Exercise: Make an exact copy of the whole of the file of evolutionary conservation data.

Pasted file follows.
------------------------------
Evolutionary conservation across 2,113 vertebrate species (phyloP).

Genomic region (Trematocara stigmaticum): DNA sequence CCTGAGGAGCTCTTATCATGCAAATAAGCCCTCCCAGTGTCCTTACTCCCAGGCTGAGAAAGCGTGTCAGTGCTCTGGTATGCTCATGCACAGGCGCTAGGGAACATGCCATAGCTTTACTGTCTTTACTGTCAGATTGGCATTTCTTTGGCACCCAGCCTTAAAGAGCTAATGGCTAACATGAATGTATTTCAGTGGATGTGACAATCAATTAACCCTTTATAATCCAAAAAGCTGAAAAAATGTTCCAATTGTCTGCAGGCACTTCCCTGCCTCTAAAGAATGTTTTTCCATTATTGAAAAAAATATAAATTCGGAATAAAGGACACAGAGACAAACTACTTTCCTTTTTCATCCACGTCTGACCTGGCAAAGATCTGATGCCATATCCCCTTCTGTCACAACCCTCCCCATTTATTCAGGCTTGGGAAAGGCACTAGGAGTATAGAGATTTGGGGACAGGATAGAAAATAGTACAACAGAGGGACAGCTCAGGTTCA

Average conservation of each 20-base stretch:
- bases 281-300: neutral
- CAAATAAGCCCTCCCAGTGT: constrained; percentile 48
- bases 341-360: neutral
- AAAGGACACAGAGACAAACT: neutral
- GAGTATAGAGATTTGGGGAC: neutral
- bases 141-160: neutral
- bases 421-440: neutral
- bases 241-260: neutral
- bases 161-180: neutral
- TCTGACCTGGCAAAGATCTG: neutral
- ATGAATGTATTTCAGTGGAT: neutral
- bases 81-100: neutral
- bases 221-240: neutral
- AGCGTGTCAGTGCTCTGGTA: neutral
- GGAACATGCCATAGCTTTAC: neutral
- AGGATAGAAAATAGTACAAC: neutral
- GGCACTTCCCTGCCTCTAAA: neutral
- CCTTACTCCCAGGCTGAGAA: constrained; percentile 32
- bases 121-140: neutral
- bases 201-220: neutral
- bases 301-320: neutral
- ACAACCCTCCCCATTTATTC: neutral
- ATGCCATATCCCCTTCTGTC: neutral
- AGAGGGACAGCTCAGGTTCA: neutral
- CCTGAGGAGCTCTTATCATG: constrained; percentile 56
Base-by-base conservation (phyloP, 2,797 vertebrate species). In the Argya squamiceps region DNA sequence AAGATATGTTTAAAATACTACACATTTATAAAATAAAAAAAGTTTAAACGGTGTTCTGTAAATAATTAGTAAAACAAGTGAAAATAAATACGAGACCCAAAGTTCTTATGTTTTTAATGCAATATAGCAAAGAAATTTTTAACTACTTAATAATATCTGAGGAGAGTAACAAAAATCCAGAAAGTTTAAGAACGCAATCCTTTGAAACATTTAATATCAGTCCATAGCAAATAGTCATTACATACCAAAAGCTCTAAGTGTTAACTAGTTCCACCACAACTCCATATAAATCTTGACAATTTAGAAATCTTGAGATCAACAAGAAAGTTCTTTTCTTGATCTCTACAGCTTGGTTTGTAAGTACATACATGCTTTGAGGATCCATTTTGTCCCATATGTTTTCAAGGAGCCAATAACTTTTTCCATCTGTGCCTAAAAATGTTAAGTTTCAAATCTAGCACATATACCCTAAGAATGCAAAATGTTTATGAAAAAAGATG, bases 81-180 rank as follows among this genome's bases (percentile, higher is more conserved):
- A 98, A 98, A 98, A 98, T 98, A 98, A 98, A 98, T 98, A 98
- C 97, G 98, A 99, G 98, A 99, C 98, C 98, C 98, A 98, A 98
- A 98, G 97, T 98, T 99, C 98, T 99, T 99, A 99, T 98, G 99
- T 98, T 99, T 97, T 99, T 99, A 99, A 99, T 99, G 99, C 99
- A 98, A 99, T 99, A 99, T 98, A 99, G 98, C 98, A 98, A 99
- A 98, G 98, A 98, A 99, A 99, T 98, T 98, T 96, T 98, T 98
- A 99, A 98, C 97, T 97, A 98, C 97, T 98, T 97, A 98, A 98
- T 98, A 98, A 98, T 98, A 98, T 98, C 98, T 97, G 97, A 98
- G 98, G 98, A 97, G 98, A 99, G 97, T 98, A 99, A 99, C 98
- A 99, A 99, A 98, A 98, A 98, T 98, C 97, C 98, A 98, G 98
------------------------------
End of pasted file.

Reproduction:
Evolutionary conservation across 2,113 vertebrate species (phyloP).

Genomic region (Trematocara stigmaticum): DNA sequence CCTGAGGAGCTCTTATCATGCAAATAAGCCCTCCCAGTGTCCTTACTCCCAGGCTGAGAAAGCGTGTCAGTGCTCTGGTATGCTCATGCACAGGCGCTAGGGAACATGCCATAGCTTTACTGTCTTTACTGTCAGATTGGCATTTCTTTGGCACCCAGCCTTAAAGAGCTAATGGCTAACATGAATGTATTTCAGTGGATGTGACAATCAATTAACCCTTTATAATCCAAAAAGCTGAAAAAATGTTCCAATTGTCTGCAGGCACTTCCCTGCCTCTAAAGAATGTTTTTCCATTATTGAAAAAAATATAAATTCGGAATAAAGGACACAGAGACAAACTACTTTCCTTTTTCATCCACGTCTGACCTGGCAAAGATCTGATGCCATATCCCCTTCTGTCACAACCCTCCCCATTTATTCAGGCTTGGGAAAGGCACTAGGAGTATAGAGATTTGGGGACAGGATAGAAAATAGTACAACAGAGGGACAGCTCAGGTTCA

Average conservation of each 20-base stretch:
- bases 281-300: neutral
- CAAATAAGCCCTCCCAGTGT: constrained; percentile 48
- bases 341-360: neutral
- AAAGGACACAGAGACAAACT: neutral
- GAGTATAGAGATTTGGGGAC: neutral
- bases 141-160: neutral
- bases 421-440: neutral
- bases 241-260: neutral
- bases 161-180: neutral
- TCTGACCTGGCAAAGATCTG: neutral
- ATGAATGTATTTCAGTGGAT: neutral
- bases 81-100: neutral
- bases 221-240: neutral
- AGCGTGTCAGTGCTCTGGTA: neutral
- GGAACATGCCATAGCTTTAC: neutral
- AGGATAGAAAATAGTACAAC: neutral
- GGCACTTCCCTGCCTCTAAA: neutral
- CCTTACTCCCAGGCTGAGAA: constrained; percentile 32
- bases 121-140: neutral
- bases 201-220: neutral
- bases 301-320: neutral
- ACAACCCTCCCCATTTATTC: neutral
- ATGCCATATCCCCTTCTGTC: neutral
- AGAGGGACAGCTCAGGTTCA: neutral
- CCTGAGGAGCTCTTATCATG: constrained; percentile 56
Base-by-base conservation (phyloP, 2,797 vertebrate species). In the Argya squamiceps region DNA sequence AAGATATGTTTAAAATACTACACATTTATAAAATAAAAAAAGTTTAAACGGTGTTCTGTAAATAATTAGTAAAACAAGTGAAAATAAATACGAGACCCAAAGTTCTTATGTTTTTAATGCAATATAGCAAAGAAATTTTTAACTACTTAATAATATCTGAGGAGAGTAACAAAAATCCAGAAAGTTTAAGAACGCAATCCTTTGAAACATTTAATATCAGTCCATAGCAAATAGTCATTACATACCAAAAGCTCTAAGTGTTAACTAGTTCCACCACAACTCCATATAAATCTTGACAATTTAGAAATCTTGAGATCAACAAGAAAGTTCTTTTCTTGATCTCTACAGCTTGGTTTGTAAGTACATACATGCTTTGAGGATCCATTTTGTCCCATATGTTTTCAAGGAGCCAATAACTTTTTCCATCTGTGCCTAAAAATGTTAAGTTTCAAATCTAGCACATATACCCTAAGAATGCAAAATGTTTATGAAAAAAGATG, bases 81-180 rank as follows among this genome's bases (percentile, higher is more conserved):
- A 98, A 98, A 98, A 98, T 98, A 98, A 98, A 98, T 98, A 98
- C 97, G 98, A 99, G 98, A 99, C 98, C 98, C 98, A 98, A 98
- A 98, G 97, T 98, T 99, C 98, T 99, T 99, A 99, T 98, G 99
- T 98, T 99, T 97, T 99, T 99, A 99, A 99, T 99, G 99, C 99
- A 98, A 99, T 99, A 99, T 98, A 99, G 98, C 98, A 98, A 99
- A 98, G 98, A 98, A 99, A 99, T 98, T 98, T 96, T 98, T 98
- A 99, A 98, C 97, T 97, A 98, C 97, T 98, T 97, A 98, A 98
- T 98, A 98, A 98, T 98, A 98, T 98, C 98, T 97, G 97, A 98
- G 98, G 98, A 97, G 98, A 99, G 97, T 98, A 99, A 99, C 98
- A 99, A 99, A 98, A 98, A 98, T 98, C 97, C 98, A 98, G 98